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You may hear people use "alcohol abuse" and "alcoholism" in the same context.
The terms sound synonymous, but they actually have different meanings. Their signs, symptoms, and effects on quality of life also differ.
Understanding the difference between alcohol abuse and alcoholism will help you determine the extent of your drinking problem.
With the right knowledge, you’ll also be able to identify the best treatment approach for you or your loved one.
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Alcohol abuse is a dangerous habit that can cause significant health problems.
Drinking too much alcohol puts you at risk of dangerous behaviors such as drunk driving or unsafe sex.
Abusing alcohol, however, doesn’t mean you’re addicted to or dependent on it. Long-term abuse can lead to addiction, though.
According to health experts, alcohol abuse is a milder form of alcohol use disorder (AUD).1
Alcoholism, sometimes referred to as alcohol dependence, is a brain disease characterized by excessive alcohol intake. Affected people are physically and mentally dependent on it.
If you have a strong urge to drink and you're unable to stop despite the harm it causes, you might be an alcoholic.2
Similarly, if you experience severe withdrawal symptoms when you decrease alcohol intake or stop drinking altogether, you might have a drinking problem.
Severe symptoms of alcoholism such as seizures and delirium tremens (DTs) can cause death. Call 911 immediately if you or someone you know experiences severe symptoms.
You can determine the differences between alcohol abuse and alcoholism based on the symptoms, extent of use, and the necessary treatment approach.
Alcohol abusers have less severe physical symptoms than alcoholics.
For example, an alcohol abuser might experience a hangover after a night of drinking. They also often do things they regret while drinking.
On the other hand, an alcoholic might experience severe withdrawal symptoms immediately as their blood alcohol concentration (BAC) decreases.3
Some symptoms, such as seizures, can be fatal. Those who abuse alcohol frequently have a greater risk of increased tolerance and addiction.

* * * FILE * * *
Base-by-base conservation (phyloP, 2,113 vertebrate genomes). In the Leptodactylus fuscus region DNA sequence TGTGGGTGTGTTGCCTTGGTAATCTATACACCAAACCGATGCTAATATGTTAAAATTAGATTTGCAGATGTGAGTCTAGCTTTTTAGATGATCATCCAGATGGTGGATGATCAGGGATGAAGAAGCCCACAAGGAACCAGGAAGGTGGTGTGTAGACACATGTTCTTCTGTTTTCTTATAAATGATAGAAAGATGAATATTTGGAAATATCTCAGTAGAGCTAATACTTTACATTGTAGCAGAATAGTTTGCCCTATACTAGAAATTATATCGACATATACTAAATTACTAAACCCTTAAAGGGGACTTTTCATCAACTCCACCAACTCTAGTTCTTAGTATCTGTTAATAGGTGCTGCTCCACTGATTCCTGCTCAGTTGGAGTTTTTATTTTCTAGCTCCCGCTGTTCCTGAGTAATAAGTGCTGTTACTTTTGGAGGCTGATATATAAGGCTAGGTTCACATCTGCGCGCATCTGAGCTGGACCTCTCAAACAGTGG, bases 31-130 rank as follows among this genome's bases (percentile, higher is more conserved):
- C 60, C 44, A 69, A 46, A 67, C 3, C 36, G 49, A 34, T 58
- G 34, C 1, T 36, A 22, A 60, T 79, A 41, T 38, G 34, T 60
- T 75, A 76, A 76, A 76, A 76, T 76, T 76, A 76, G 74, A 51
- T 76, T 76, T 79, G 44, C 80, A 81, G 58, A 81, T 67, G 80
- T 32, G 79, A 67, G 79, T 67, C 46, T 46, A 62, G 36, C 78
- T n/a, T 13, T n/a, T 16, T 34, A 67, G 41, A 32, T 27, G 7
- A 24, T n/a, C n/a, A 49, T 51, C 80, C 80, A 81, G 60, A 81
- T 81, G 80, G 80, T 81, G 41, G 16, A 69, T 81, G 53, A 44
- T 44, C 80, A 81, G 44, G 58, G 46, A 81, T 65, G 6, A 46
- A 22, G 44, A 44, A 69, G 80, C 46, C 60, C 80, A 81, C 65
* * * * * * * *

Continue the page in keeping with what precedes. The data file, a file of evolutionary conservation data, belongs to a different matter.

A unique difference between alcohol abuse and alcoholism is the level of alcohol dependency.
While alcohol abusers drink irresponsibly, they usually can avoid drinking because they need to be sober for a specific reason or situation.
Conversely, an alcoholic can’t control their urge to drink. Even if they decide not to drink because of something important, they frequently do it anyway. They rely on alcohol to feel normal.
Alcohol abuse treatment can differ from alcoholism treatment because of differences in severity.
If you're diagnosed with alcoholism, you'll most likely start treatment with medical detox.
Detoxification is a safe way to eliminate alcohol from the body, only when it’s medically supervised.
Alcohol abusers sometimes benefit from less-intensive treatments such as behavioral therapy and counseling.
Both alcohol abuse and alcoholism can be successfully treated using a combination of therapies, including medications, behavioral therapy, and support groups.
Alcohol use disorder (AUD) is a general term for alcohol abuse and alcoholism.4
AUD can be mild, moderate, or severe.
According to the American Psychiatric Association (APA), you must meet certain criteria within a 12-month assessment period to be diagnosed with AUD.
Your healthcare provider will ask you questions on the above criteria during your AUD diagnosis.
The number of symptoms identified will determine your severity level:
The more symptoms you have, the more urgent treatment is needed.
Different treatment options for alcohol use disorders are available. However, the most effective treatment for alcohol addiction may differ from person to person.5
You might experience withdrawal symptoms regardless of your addiction severity.
Symptoms usually occur between 24 to 72 hours after your last drink. Their severity can range based on the level of AUD:
If you're diagnosed with moderate to severe AUD, you’ll likely receive treatment in an inpatient or outpatient rehab facility.
In an inpatient setting, you’ll receive addiction treatment while residing in a facility. This approach is suitable for severe cases of addiction. These people aren't able to resist drinking if they aren’t continuously monitored in a controlled environment.
Outpatient treatment allows you to live a normal life while attending planned addiction treatment sessions. This approach is recommended for moderate alcohol addiction, sometimes following inpatient treatment. Those with more control or a structured home environment are also potential candidates.
During addiction treatment, your doctor can manage adverse symptoms through:
Many experts agree that treatment for AUD lasts a long time. Few, if any, people are ‘cured’ after an initial course of treatment and don’t require long-term care and follow-up.
The vast majority of ‘recovering alcoholics’ do well with informal peer-to-peer networking and meetings, such as Alcoholics Anonymous (AA).
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